'the good ships on the alley alley-o'. It was 'Oranges and Lemons' that ended
with 'here comes a chopper to chop off your head.
The complete rhyme was:
Oranges and lemons say the bells of St. Clements,
You owe me 5 farthings say the bells of St Martins
When will you pay me? say the bells of Old Bailey.
When I grow rich say the bells of Shoreditch.
When will that be? say the bells of Stepney
I do not know says the great bell of Bow.
Here comes a candle to light you to bed
and here comes a chopper to chop off your head.
2 players would hold hands and form an arch, and the others would
pass through the arch in turn. When it came to the last line, whoever was caught
when the 'chopper' came down would be out.
I'm a relative 'youngster', being at school in the '70s and '80s, and we used to play them then......Bridget
Just a few more -
In, In a bottle of gin
Out, out a bottle of stout.
(jumping in to the 1st line and out to the 2nd)
As I was in the kitchen
Doing a bit of stitchin'
In came the bogy man and I ran out.
Teddy Bear Teddy Bear turn around
Teddy bear Teddy Bear touch the ground
Teddy Bear Teddy Bear climb the stairs
Teddy Bear Teddy Bear say your prayers
Teddy Bear Teddy Bear turn out the light
Teddy Bear Teddy Bear say good night
(doing the actions as you skipped)
I like coffee I like tea
I like -------in with me.
(in the 2nd line you called someone else to skip in the rope with you)......Margaret
Seems everyone has their own interpretation of "in and out".
We used to sing:
In and out the dusky bluebells (x3)
Who will be my master
Tippee tippee tap tap on my shoulder (x3)
You will be my master
We stood in a circle too with one person weaving in and out of the upraised arms
and the tippee tapping. The person who was chosen was then the one who carried
on. My son who is seven says the "girls" still play this in the
playground at his school but apparently it has gone all politically correct
because the "master" has been replaced by "partner."
I had completely forgotten about "I wrote a letter to my love".......Linda
We used to play "tig" where 1 person had to chase and catch others - and in some versions
you could gain a breathing space by yelling "ackey" and you were immune from
being caught......Tony Knight
When I moved to Rowley Regis the chant was
"Leeky one two three". I wonder why?.......Chris
Anyone into "Scrumping"
and playing "Knock down Ginger" - or did we live a very wayward childhood in
We had an orchard at the end of our road, my
brother used to go scrumping with his friends, don't know why because we had an
apple tree in the garden. There was a row of nailers’ cottages and one very
large house belonging to two old ladies where the apples grew, perhaps they
tasted better! As for "Knock down Ginger" we used to tie front door handles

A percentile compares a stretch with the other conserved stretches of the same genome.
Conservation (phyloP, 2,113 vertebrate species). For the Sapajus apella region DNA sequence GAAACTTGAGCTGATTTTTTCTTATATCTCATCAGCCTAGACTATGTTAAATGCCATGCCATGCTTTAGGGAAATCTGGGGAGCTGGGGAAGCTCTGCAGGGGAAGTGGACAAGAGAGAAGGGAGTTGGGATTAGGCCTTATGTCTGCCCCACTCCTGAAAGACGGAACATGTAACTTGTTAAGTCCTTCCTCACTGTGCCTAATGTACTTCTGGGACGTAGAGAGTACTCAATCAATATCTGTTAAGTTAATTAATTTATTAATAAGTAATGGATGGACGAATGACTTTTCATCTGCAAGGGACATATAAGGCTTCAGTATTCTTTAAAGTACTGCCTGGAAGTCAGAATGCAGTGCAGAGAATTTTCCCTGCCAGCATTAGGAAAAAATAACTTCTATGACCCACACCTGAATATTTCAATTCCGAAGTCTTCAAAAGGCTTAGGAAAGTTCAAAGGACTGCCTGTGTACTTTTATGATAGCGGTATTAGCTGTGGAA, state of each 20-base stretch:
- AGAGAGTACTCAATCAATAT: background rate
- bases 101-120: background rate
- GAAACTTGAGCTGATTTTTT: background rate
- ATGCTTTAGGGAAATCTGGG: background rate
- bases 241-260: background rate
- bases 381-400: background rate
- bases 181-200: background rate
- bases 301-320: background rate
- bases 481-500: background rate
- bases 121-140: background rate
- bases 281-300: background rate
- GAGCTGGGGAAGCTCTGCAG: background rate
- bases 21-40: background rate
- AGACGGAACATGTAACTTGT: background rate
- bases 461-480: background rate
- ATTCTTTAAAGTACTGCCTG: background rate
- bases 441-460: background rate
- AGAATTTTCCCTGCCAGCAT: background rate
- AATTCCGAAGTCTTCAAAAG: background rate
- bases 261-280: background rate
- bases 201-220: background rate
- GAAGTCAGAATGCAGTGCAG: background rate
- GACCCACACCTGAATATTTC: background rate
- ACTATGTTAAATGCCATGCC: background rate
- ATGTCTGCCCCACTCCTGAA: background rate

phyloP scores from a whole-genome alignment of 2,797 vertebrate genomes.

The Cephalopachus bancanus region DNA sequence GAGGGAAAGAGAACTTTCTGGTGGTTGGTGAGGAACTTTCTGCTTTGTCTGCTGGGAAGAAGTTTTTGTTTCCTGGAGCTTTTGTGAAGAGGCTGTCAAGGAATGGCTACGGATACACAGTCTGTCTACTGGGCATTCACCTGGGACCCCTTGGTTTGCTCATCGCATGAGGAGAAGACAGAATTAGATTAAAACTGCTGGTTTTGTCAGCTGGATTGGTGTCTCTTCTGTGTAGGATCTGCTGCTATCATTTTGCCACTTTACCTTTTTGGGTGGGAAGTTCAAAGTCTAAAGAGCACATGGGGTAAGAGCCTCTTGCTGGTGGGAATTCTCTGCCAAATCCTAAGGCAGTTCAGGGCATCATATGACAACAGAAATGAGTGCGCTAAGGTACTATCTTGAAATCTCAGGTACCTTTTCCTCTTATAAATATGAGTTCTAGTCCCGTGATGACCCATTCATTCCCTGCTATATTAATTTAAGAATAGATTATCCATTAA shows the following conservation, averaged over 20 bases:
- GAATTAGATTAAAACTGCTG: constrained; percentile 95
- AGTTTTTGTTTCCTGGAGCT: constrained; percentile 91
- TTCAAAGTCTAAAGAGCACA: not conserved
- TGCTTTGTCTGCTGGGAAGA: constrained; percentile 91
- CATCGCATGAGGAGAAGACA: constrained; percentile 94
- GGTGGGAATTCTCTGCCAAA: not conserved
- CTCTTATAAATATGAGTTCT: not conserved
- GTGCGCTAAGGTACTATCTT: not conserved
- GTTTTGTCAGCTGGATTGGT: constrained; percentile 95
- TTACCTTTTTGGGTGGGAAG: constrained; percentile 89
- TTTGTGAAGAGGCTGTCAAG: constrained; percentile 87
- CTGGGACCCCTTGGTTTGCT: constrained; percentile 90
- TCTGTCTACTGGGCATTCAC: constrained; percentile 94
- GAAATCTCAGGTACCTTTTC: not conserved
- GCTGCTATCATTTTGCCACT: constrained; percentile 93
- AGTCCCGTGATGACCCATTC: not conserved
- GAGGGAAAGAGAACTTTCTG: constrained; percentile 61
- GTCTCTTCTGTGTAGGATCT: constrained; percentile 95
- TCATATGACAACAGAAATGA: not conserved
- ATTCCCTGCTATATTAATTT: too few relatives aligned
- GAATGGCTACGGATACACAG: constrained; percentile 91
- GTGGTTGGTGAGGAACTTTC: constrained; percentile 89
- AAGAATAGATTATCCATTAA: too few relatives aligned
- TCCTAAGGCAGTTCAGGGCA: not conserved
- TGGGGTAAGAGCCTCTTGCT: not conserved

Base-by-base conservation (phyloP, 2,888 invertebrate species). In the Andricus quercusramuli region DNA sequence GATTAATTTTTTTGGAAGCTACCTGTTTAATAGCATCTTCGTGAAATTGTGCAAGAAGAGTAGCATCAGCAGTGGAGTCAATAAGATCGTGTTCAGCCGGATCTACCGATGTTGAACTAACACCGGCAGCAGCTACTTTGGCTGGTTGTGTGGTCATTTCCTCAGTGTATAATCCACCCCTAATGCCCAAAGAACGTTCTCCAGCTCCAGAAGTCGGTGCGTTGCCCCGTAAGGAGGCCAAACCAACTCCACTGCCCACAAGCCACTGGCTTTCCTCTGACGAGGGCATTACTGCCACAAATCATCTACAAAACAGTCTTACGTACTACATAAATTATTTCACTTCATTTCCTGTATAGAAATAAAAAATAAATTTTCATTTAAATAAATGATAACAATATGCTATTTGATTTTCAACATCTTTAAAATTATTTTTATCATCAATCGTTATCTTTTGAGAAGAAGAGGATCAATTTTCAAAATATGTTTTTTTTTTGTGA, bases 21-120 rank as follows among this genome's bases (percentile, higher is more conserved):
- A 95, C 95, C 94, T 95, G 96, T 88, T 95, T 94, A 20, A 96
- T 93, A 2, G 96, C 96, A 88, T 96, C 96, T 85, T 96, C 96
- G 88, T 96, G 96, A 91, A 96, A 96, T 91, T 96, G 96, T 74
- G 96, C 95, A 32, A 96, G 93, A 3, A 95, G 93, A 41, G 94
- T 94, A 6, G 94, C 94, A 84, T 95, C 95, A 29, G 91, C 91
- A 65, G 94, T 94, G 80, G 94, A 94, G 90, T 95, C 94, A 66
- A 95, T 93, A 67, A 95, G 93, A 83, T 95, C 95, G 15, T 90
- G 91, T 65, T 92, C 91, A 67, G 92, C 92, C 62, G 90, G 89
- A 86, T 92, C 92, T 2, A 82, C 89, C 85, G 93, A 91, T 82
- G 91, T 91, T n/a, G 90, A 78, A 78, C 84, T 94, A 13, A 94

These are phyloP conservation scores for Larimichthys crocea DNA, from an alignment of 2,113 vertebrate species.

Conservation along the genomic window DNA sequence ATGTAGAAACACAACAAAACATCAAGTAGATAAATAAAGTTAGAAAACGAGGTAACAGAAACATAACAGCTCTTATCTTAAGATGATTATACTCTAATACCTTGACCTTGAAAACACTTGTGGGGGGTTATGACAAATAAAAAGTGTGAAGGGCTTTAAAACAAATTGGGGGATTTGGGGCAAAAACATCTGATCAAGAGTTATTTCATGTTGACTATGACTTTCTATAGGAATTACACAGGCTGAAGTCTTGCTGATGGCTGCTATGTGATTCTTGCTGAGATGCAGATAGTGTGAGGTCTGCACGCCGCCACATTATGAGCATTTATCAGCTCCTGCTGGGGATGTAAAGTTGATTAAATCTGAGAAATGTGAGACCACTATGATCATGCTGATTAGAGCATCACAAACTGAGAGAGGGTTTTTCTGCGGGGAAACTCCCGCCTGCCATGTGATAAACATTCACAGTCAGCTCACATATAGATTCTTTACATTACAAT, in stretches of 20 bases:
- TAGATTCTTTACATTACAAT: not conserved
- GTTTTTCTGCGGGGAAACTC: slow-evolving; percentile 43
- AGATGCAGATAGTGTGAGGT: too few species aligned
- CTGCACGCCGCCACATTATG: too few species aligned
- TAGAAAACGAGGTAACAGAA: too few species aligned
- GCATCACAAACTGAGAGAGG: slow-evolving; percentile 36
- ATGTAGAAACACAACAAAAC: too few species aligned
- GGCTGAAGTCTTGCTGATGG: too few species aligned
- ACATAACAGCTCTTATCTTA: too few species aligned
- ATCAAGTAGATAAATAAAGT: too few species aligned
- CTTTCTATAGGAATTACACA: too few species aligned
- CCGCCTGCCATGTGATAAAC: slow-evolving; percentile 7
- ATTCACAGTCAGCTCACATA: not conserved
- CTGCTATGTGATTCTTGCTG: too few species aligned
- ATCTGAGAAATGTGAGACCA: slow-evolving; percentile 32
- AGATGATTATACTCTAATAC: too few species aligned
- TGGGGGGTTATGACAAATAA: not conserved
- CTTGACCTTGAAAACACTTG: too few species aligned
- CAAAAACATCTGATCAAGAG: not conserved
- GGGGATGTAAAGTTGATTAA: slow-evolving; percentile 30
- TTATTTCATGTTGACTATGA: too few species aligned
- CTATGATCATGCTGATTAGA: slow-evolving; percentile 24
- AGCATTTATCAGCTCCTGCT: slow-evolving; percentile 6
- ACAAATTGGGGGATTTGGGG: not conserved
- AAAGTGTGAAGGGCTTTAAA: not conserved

together so that when we knocked one several used to go together......Margaret
I have been finding these memory lane messages very interesting; coming
from London they are all much the same. I notice most come from the ladies about
skipping and the blue shh…. ( we mere males could not discuss such things)--
that I keep forgetting to post me interests in Birmingham. By the way, who
played marbles along the street on the way home from school, or with dabs or 5
Was that a game called snobs with the 5 stones?
Ours were made of clay and some we made ourselves and baked in the
All these childhood memories from Birmingham folk have
made wonderful reading. Not so different from my childhood in Northampton in the
1950's and 60's. I was thinking about my early days of being a 'Family
Historian'. The day I marched into the local Register Office and asked to look
at the Birth Certificates! And wondered why I got a frosty reception. They
didn't even advise me to go to the library! I knew nothing of the Census or
Parish Registers! When I finally got to the Record Office with my daughter we
were given the original book which recorded the Baptism of my grandmother on
July 1st 1883. We stared at the entry for a long time and my daughter whispered
'I wonder if it was a nice day and if they had cake and sandwiches for tea?'
From that day I was well and truly hooked and had to find out more. So many
surprises were in store, about Granddad in the Workhouse, his illegitimacy and
his tragic baby brother! The Criminals and Bastardy cases! Well, you all know
how interesting it all is!.......Janet
Does anyone remember the go-carts
made with old pram wheels and placing a> book on a roller skate and sitting
at the top of the hill (in West Heath) and whizzing to the bottom. Still got the
scars to prove it......Jean and Colin
I remember the book on a roller